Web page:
Sandy Wexler


Sandy Wexler is pleased.

(2017) Comedy (Netflix) Adam Sandler, Jennifer Hudson, Kevin James, Colin Quinn, Nick Swardson, Jackie Sandler, Terry Crews, Rob Schneider, Lamorne Morris, Aaron Neville, Jane Seymour, Luis Guzman, Arsenio Hall, Quincy Jones, “Weird Al” Yankovic, Kenneth “Babyface” Edmonds, Mason “Ma$e” Betha, Rob Reiner, Chris Elliott, Eugenio Derbez, Milo Ventimiglia, Jessica Lowe. Directed by Steven Brill

 

We all know the big names in front of the camera. Some of the more dedicated movie buffs also know the big movers and shakers behind the camera Then there are the guys on the periphery, the outsiders. The guys like Sandy Wexler.

Wexler (A. Sandler) worked as a talent agent in the mid-90s in Los Angeles and to say he had A-list clients would be the kind of lie that he was well-known for saying; Sandy is almost pathologically incapable of telling the truth. He is also as pathologically loyal to his clients who are among the dregs of show business; a daredevil (Swardson) who has issues colliding with birds, a ventriloquist (James) who dreams of stardom on UPN and Bedtime Bobby Barnes (Crews) who’s a wrestler with a unique ring persona.

None of them have much of a future and quite frankly Wexler isn’t much of a manager either, promising gigs that never materialize or are much different than he represented on the phone. He drives his clients crazy but he’s also there for them when they need him most. One afternoon, he is taking the daughters of a client to a local theme park and there he hears the voice of an angel. It belongs to Courtney Clarke (Hudson) and Wexler knows that for the first time in his career, he has a legitimate talent right in front of him. After convincing her convict dad (Neville) that he can take her career to pop stardom, Courtney signs up with Wexler.

It doesn’t hurt that Sandy has a bit of an awkward crush on her, although she doesn’t seem to notice. Still, he manages to use his connections to get her in front of people the likes of Babyface and Quincy Jones. He also runs into a few sharks and it becomes pretty obvious that he’s way out of his depth but if there is one thing that is true about Sandy Wexler is that he believes in his clients and he believes that he can actually do them good. And maybe, in this one shining example, he might just find the warm glow of the big time within reach.

Sandler’s last three movies (including this one) have all been direct-to-Netflix and together with the last few theatrical features have been on a downward slide pretty much since Funny People. It’s nice to be able to say that this one is actually better than most of his recent films. There is a charm and warmth here that have been missing from his movies for awhile. There are few actors who can pass for amiable as well as Sandler – basically because that’s how he is away from the cameras by all accounts. He is at the top of his game in that regard here.

The story is mainly told in flashback, with dozens of celebrity cameos (including Chris Rock, Conan O’Brien, Penn Jillette, Rob Reiner, Pauly Shore, Jimmy Kimmel, Jon Lovitz, Dana Carvey, Janeane Garofalo, Louie Anderson, Jay Leno, Richard Lewis and Kevin Nealon, just to name a few) giving testimonials in some sort of celebration (we don’t find out what’s being celebrated until the very end of the picture). The celebrity testimonials are fun, one of the highlights of the movie. Some of them are genuinely funny.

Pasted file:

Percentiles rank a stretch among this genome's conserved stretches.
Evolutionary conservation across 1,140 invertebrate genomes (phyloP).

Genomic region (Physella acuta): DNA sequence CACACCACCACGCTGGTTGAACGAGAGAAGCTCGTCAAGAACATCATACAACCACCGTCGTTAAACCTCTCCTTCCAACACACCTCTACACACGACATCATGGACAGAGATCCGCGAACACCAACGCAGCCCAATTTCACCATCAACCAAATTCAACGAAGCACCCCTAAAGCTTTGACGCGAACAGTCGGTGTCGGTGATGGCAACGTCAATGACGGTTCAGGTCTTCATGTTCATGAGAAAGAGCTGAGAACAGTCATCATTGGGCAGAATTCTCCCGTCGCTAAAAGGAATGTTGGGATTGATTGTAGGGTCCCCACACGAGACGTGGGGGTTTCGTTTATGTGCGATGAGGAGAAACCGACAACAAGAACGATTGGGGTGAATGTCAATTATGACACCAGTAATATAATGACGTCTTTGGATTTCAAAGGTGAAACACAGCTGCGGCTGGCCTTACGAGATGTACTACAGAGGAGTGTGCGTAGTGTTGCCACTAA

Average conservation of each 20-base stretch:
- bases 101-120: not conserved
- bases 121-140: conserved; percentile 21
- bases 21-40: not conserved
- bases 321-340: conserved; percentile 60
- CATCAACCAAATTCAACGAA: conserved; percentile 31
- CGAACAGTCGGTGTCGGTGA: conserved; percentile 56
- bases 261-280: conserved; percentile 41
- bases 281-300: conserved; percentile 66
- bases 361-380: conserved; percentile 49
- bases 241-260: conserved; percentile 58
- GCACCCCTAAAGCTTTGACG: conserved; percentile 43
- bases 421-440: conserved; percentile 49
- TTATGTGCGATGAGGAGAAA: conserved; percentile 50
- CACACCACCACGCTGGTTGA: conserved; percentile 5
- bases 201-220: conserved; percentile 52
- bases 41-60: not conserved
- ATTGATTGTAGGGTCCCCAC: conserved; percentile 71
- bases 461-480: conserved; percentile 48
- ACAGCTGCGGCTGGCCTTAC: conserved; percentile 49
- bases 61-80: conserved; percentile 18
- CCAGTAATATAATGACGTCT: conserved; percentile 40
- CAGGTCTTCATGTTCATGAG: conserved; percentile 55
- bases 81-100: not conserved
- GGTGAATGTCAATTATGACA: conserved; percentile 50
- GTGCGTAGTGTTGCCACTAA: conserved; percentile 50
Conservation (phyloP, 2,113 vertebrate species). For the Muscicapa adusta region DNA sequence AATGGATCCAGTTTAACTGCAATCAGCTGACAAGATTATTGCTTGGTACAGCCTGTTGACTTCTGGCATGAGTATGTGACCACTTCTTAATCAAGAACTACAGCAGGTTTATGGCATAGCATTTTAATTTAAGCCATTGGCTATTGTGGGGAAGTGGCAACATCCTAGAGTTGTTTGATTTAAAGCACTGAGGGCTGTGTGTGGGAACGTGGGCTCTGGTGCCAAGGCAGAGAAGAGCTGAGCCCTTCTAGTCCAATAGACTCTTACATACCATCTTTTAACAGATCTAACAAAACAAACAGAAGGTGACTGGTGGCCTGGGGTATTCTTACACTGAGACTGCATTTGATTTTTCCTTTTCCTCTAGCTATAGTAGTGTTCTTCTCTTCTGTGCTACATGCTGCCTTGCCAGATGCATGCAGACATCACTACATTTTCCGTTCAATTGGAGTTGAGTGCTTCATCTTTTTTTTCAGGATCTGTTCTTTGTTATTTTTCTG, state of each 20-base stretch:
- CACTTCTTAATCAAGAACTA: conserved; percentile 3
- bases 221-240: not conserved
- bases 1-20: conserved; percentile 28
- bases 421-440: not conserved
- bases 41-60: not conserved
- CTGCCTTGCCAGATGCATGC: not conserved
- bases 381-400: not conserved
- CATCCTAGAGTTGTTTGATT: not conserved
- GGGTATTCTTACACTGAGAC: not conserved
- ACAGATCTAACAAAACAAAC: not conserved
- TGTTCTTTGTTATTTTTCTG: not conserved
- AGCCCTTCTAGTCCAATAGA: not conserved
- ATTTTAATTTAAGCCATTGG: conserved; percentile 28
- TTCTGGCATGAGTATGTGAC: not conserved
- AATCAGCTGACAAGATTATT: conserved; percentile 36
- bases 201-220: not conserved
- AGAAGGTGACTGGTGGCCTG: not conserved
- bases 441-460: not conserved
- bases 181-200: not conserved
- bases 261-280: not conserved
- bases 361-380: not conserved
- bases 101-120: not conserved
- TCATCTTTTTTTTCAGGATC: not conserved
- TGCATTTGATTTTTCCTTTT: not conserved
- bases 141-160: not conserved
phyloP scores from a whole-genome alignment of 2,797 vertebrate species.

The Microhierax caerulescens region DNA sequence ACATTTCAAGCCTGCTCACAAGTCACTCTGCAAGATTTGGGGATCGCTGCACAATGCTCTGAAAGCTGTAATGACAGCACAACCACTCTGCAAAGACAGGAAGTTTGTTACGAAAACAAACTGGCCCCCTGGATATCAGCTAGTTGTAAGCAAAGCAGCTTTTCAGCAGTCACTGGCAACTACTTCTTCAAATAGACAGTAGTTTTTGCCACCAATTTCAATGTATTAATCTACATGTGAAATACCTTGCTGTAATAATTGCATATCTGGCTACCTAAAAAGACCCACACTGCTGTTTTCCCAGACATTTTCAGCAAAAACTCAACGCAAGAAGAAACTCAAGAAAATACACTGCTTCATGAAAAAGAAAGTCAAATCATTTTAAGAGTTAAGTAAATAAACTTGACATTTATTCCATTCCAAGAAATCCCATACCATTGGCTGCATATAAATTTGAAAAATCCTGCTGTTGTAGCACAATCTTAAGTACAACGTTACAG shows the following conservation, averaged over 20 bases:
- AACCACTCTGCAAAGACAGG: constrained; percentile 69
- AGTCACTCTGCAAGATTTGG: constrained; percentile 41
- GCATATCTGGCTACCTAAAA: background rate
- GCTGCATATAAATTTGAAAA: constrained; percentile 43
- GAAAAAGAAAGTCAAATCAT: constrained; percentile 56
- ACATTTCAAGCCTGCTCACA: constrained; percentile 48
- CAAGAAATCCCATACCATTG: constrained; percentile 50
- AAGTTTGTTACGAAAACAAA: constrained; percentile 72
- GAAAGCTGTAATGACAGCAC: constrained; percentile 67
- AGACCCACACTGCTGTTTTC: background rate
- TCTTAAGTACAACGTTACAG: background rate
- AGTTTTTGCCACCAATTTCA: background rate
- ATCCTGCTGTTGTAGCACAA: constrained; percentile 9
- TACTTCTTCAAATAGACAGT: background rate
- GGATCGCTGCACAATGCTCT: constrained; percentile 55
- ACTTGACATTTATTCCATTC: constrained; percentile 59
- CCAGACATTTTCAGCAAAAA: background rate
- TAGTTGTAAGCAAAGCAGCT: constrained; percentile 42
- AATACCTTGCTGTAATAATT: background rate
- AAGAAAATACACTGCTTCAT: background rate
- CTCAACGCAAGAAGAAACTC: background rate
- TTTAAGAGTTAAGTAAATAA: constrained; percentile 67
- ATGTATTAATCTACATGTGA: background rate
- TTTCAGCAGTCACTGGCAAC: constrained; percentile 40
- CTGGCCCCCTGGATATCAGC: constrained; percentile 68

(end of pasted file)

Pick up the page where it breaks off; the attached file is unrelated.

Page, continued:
The jokes for the most part are groaners, although not all of them are. It’s shtick for certain, but it is Grade A shtick nonetheless. The movie runs well over two hours long which may exceed your particular tolerance for an Adam Sandler movie, but for some may find that to be not a factor. I’ll admit I was checking my watch near the end.

This also has a definite feel for a lot of Sandler’s other films, particularly of the last decade or so which may be a deal breaker for some. It also may be for others a deal maker so it really depends on how you feel about Sandler and his type of humor in general. You will get the full Sandler shmear; shuffling hunched posture, funny voices, product placement and the usual cast of Happy Madison regulars (Happy Madison is Sandler’s production company).

Still, whether you love him or hate him, Sandler does have a knack for making one feel good as one watches the closing credits roll. This doesn’t stand among his best work but it is certainly the best movie that he has made for Netflix to date. Sandy Wexler stands as a heartfelt tribute to the outsiders on the fringe of the entertainment business, the ones who have more heart than talent whose eccentricities are endearing rather than annoying – mostly. There’s definitely room for a movie like that in the hearts of those who have a fondness for that kind of subject.

REASONS TO GO: The celebrity cameos are a lot of fun. The viewer is left with a pleasant feeling.
REASONS TO STAY: The jokes are really cornball. A little too much like Sandler’s other recent films.
FAMILY VALUES: There is some sexuality as well as rude humor.
TRIVIAL PURSUIT: The character of Sandy Wexler is based on Sandler’s real-life manager Sandy Wernick who also makes a cameo in the film.
BEYOND THE THEATERS: Netflix
CRITICAL MASS: As of 8/30/17: Rotten Tomatoes: 28% positive reviews. Metacritic: 40/100.
COMPARISON SHOPPING: Broadway Danny Rose
FINAL RATING: 6/10
NEXT: Pirates of the Caribbean: Dead Men Tell No Tales

Vacancy


This is not the kind of room service you want in a motel.

This is not the kind of room service you want in a motel.